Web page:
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This lesson on Quilts uses the book “The Patchwork Quilt” by Valerie Flournoy


Language Arts, Social Studies  


1, 2  

Title – The Patch Work Quilt
By – Christine Silvestri
Subject – Social Studies, Language Arts
Grade Level – 1-2
E-Mail –
Instructional Plan

I. Title:
The Patch Work Quilt
I. Organization:
Whole Group
II. Objectives:
The children will be able to:
· Contribute to a class discussion by discussing what a quilt is and what the think a patchwork quilt is.
· Use oral communication skills to answer critical thinking questions about Tanya and her Grandmother during and after the read aloud.
· Identify and use the concepts of reconstructing the past and creating unity by creating a patch for the classroom patchwork quilt.
III. Materials:
Book, The Patchwork Quilt By: Valerie Flournoy
Oaktag Patches
Pencils, Markers, Crayons
IV. Procedure
1. Activate prior knowledge by asking, “Does anyone know what a quilt is?”
2. Have the children share their answer with the person next to them then choose one child to explain what they think a quilt is.
3. Introduce the book. Ask, “What do you think a patchwork quilt is?”
Developmental Activities:
1. Read pages 1 and part of two. Ask, “What do you think Tanya’s grandmother is using those scraps for?”
2. Read through to page 6. Ask, “What is Tanya’s grandmother using to make her patchwork quilt?”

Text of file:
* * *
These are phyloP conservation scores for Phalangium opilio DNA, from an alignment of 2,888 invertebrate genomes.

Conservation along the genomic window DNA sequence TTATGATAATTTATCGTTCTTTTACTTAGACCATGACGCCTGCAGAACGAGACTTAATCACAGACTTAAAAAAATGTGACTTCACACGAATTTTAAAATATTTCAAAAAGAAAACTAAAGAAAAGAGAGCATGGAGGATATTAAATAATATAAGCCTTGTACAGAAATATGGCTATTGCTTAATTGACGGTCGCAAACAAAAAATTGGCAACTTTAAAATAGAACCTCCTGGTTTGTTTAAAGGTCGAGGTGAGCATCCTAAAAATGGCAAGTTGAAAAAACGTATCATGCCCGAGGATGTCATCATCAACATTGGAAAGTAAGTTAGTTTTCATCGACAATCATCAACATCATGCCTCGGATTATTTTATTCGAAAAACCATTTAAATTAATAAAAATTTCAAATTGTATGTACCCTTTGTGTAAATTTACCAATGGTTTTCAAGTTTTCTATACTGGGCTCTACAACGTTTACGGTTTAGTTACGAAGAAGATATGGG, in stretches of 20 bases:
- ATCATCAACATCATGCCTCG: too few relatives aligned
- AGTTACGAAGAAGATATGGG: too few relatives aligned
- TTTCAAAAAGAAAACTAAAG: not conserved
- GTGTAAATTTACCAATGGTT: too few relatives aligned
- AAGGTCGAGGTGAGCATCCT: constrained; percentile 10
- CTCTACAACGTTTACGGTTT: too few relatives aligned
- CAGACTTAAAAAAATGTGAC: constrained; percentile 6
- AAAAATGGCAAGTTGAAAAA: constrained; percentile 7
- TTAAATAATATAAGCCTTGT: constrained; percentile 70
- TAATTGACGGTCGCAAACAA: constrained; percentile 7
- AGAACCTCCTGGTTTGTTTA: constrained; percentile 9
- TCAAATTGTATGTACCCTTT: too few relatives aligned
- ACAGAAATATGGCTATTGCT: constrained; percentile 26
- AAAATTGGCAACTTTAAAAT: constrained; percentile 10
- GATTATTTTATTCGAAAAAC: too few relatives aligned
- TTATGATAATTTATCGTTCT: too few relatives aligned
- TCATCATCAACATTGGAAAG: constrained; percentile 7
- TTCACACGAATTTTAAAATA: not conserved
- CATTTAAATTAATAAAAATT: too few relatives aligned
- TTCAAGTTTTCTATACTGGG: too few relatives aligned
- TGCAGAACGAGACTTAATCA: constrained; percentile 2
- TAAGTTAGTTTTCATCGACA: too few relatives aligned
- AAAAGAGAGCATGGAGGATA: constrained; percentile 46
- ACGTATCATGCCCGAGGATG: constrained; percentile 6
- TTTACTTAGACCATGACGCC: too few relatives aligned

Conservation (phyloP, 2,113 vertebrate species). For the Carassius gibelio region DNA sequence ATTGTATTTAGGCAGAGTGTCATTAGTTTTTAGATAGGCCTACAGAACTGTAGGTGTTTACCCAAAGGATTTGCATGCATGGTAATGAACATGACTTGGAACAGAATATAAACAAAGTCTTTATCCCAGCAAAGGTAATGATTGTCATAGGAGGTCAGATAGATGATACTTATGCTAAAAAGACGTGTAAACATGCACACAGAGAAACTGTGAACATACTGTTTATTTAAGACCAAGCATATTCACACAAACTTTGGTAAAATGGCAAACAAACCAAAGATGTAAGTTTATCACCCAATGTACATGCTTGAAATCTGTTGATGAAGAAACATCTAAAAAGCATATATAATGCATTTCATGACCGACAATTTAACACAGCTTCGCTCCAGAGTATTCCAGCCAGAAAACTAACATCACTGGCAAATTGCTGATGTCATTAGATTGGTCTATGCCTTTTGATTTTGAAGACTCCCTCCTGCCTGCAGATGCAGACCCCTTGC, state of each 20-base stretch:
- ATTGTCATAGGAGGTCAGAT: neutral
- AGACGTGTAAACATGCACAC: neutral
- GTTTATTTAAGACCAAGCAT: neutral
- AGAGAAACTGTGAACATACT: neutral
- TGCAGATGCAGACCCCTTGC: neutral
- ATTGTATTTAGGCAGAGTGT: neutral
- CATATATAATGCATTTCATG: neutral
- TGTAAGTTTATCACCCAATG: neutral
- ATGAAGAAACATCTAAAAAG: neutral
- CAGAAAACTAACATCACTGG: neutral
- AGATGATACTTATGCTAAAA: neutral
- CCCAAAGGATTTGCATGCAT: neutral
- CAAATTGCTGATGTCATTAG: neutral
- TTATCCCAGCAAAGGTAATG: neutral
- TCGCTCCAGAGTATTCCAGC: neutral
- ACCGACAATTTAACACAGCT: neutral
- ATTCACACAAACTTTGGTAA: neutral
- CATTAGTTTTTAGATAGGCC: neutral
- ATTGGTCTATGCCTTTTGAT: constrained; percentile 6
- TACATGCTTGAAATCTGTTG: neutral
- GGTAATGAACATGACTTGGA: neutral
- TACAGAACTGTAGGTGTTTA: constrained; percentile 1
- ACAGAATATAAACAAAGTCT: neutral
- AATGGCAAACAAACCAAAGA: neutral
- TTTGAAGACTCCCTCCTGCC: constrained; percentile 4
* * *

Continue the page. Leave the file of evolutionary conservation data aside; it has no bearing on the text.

3. Read through page 13 and part of 14. Ask, “Who is missing form the quilt?”
4. Read through to the end.
5. Ask the children to tell a friend what a patchwork quilt is. Chose one child to explain to the class what a patchwork quilt is.
6. Explain to the children how they are going to be like Tanya and help the teacher make a patchwork quilt for our class.
7. Show them the Oaktag patch and explain that everyone will get a patch, then explain that they have to draw one thing about themselves on the patch. Show them example of patch.
8. Have them tell me what things they could draw on the patch. List responses on easel.
9. Chose one idea. Draw an example patch on the easel.
1. Pass out Oaktag patches.
2. Have children return to their seats to create patch.

V. Adaptations:

VI. Evaluation:
Note students’ responses to questions. Where the able to understand what a patchwork quilt is and how it is made?
Evaluate patches. Check for understanding of the assignment?
Where the questions asked during the story too difficult?
Were the students able to explain what a patchwork quilt is at the end of the story?
Did they give valid ideas for what to draw on their patch?
Did they follow instructions on creating the patch?
VII. Follow-Up:
Have the children help put together quilt, by taping patches together.

E-Mail Christine !

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